The commission, in its brief, identifies practical difficulties in establishing a utility's cash working capital requirement:

While the concept of positive and negative cash working capital requirements is rather easily understood, their actual calculation can be problematic.

[ 108 Pa. Commw. Page 332]

Disputes may arise over what sources of capital are available to meet cash working capital needs. . . . Additionally, it may be necessary to perform a lead-lag study of a utility's cash flow to empirically identify the difference in timing between outward cash flow of labor, materials and supplies, inventory, and other expenses, and inward cash flow from charges to customers. (Citations omitted.)

Our review of the record reveals that the ALJ's recommended downward adjustments to Equitable's claimed cash working capital component of the rate base are supported by substantial evidence in the record. Furthermore, we must agree with the commission that the record lacks sufficient evidence (i.e. a "lead-lag" study supporting negative cash working capital) to establish a negative cash working requirement clearly. Hence, the commission did not commit an error of law in its refusal to adopt a new policy of negative cash working capital, in view of the absence of sufficient evidence to support such a significant change in accounting practices.

2. Unaccounted-For Gas

Lost and unaccounted-for gas (UFG) is that volumetric difference between the gas available for sale, i.e., that which is introduced into the distribution system, versus the gas actually recorded by the utility as having been sold to ultimate consumers. Investigation of Gas Cost Rate No. 5, Docket No. M-78050055, order entered March 16, 1984 at 10. UFG is significant in the rate-making equation because it is reported as an expense which, in turn, supports the need for additional revenues.

The Consumer Advocate maintains that Equitable's UFG is excessive when compared to other Pennsylvania

[ 108 Pa. Commw. Page 333]

    gas utilities and that the commission should not permit Equitable to claim its entire UFG as an expense. The commission has, in an earlier order, warned that it might not allow a utility to claim its entire UFG amount if it is "unacceptably high":

The recovery of the cost of lost and unaccounted for gas is a proper function of the [gas cost rate] formula.

However, our agreement with ALJ Shane [as to the treatment of unaccounted-for gas] should not be considered as closing the door to a base rate case examination of the issue of where the lost and unaccounted for gas levels are unacceptably high.

Investigation of Gas Cost Rate No. 5, at 10. The Consumer Advocate proposes that the commission apply a five percent ceiling to Equitable's claim for UFG. Specifically, the Consumer Advocate argues that the commission should reduce Equitable's cost-of-gas expense by $4,513,000 to reflect only a five percent UFG.

The parties, however, disagree as to what Equitable's true UFG is for test year 1984. Equitable's expert, Mr. Cooke, initially testified that Equitable's actual UFG (total input minus total output) for test year 1984 was 7,110 MMcf, or 8.6% of total gas introduced into the system. (T.R. 604). The Consumer Advocate's expert, Mr. Cotton, testified that Equitable's UFG for the test year was 7.21%. (OCA St. No. 3 at 25). On rebuttal, however, Mr. Cooke stated that Equitable's UFG for the test year was 4.29%. When cross-examined, Mr. Cooke revealed that the 4.29% calculation does not include gas losses due to pressure and temperature variations. (T.R. 1945).

The commission's order adopts the UFG calculations from Mr. Cooke's rebuttal testimony as follows:

[ 108 Pa. Commw. Page 334]

After defining UFG as the difference between input or supply to a gas system and deliveries Page 334} from the gas system during a specific time period, Equitable argues that its UFG for the five twelve-month periods ended August, 1984, was 3.3%, 3.39%, 4.94% 3.97% and 4.29%, respectively. . . .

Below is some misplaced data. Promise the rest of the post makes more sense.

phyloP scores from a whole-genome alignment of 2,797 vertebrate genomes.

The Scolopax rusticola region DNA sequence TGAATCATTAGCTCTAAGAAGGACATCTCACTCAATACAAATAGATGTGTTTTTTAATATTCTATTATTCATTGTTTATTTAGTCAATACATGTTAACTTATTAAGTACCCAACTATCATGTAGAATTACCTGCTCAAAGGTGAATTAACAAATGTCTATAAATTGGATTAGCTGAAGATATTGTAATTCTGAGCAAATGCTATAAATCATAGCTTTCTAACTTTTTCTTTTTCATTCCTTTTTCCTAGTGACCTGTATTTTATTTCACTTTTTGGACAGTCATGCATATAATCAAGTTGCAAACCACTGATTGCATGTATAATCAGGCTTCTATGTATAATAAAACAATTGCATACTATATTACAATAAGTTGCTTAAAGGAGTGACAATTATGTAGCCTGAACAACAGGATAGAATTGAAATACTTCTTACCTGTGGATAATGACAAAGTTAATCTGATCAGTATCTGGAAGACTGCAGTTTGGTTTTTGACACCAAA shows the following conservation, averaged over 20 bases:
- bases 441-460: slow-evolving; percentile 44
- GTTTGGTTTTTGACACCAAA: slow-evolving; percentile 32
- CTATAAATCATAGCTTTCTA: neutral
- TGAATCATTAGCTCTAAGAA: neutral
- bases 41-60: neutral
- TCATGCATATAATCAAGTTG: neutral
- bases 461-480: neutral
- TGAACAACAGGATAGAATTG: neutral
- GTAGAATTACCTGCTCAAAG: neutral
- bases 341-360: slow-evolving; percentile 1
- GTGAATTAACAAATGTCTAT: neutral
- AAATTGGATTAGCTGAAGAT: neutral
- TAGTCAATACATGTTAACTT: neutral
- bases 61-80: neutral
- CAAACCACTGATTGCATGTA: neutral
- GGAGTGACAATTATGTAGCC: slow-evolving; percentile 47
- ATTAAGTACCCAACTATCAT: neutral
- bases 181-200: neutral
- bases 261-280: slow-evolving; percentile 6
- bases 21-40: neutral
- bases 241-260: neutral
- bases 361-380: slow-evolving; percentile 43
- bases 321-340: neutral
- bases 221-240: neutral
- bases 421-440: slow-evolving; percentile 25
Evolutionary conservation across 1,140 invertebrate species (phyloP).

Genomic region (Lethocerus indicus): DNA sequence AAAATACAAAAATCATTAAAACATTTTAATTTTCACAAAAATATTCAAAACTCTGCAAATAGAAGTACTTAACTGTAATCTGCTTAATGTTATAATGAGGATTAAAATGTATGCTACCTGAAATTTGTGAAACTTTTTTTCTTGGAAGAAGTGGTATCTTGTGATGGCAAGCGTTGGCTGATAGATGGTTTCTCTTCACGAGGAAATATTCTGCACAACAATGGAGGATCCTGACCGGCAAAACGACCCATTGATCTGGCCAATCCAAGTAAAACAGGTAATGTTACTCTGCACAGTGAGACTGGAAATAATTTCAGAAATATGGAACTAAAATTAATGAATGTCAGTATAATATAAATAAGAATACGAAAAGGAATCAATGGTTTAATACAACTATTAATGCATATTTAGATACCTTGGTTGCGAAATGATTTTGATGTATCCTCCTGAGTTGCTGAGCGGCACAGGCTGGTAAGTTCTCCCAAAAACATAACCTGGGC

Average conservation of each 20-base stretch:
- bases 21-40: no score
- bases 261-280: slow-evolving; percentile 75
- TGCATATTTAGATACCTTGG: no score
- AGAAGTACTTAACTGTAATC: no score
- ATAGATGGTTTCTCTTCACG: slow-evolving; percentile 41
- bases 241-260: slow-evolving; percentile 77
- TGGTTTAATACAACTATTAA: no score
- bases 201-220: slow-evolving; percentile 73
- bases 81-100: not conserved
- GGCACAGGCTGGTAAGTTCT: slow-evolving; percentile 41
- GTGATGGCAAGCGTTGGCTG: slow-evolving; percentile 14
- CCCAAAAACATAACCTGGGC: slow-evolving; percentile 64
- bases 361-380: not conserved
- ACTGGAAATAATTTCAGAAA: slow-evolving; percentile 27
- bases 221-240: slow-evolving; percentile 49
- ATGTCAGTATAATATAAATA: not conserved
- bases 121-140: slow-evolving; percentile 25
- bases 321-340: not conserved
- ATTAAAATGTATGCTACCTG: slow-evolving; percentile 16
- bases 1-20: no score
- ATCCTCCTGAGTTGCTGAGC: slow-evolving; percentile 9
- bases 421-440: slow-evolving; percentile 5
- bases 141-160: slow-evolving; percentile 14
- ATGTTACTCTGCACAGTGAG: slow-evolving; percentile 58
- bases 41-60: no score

Given the fact its UFG percentage for 1984 was less than its percentage for 1982, and less than the [Consumer Advocate's] witness' proposed five percent standard, there is no basis for any adjustment for UFG. (Emphasis added.)

The Consumer Advocate argues that the commission's order is inconsistent because the 4.29% UFG calculation, as determined from the cross-examination of Mr. Cooke, is not based on "the difference between input or supply to a gas system and deliveries from the gas system during a specific time period." When UFG consists of input minus output, diminutions of output resulting from temperature and pressure variations necessarily are included within UFG. Mr. Cooke stated, however, that gas losses due to temperature and pressure variations were excluded from the 4.29% calculation of UFG.

Given the commission's own definition of UFG which includes temperature and pressure losses, there is no substantial evidence to support the commission's acceptance of Equitable's UFG calculation under 5% because all the evidence with respect to UFG, when temperature and pressure losses are included, produce a UFG higher than 5%.*fn1

[ 108 Pa. Commw. Page 335]

Accordingly, this court must vacate the commission's determinations with respect to the UFG issue and remand for corrected findings and conclusions based on such additional testimony as the commission shall deem necessary.

The new findings should include a confirmed restatement of the definition of UFG; a determination as to the maximum reasonable percentage of UFG allowable with respect to companies such as Equitable in the calculation of rates; a finding as to the amount of UFG attributable to Equitable for the test year in accordance with the definition thus restated; a downward adjustment in the allowable cost of gas recovery to the extent that the UFG determination exceeds the maximum allowable percentage level; and recalculation of the allowable rate increase in accordance with the new findings.

B. Equitable Appeal

1. Rate 5 Revenues

One of Equitable's service rates is designated "rate 5-flexible large volume service (interruptable)." Rate 5 allows Equitable to reduce its rate for large volume natural gas service in order to meet competition from alternative fuel sources such as propane gas and No. 2 and No. 6 fuel oil.

During the test year ending August 31, 1984, Equitable sold 2,155,361 million cubic feet (Mcf) under its rate 5. In its order entered September 30, 1985, the commission adjusted the test year level of rate 5 sales from 2,155,361 Mcf to 3,046,615 Mcf -- the level of rate 5 sales during the twelve months ending February 1985, which is an increase of 891,254 Mcf. The commission considered the increased rate 5 sales as an additional source of revenue not formerly reflected in the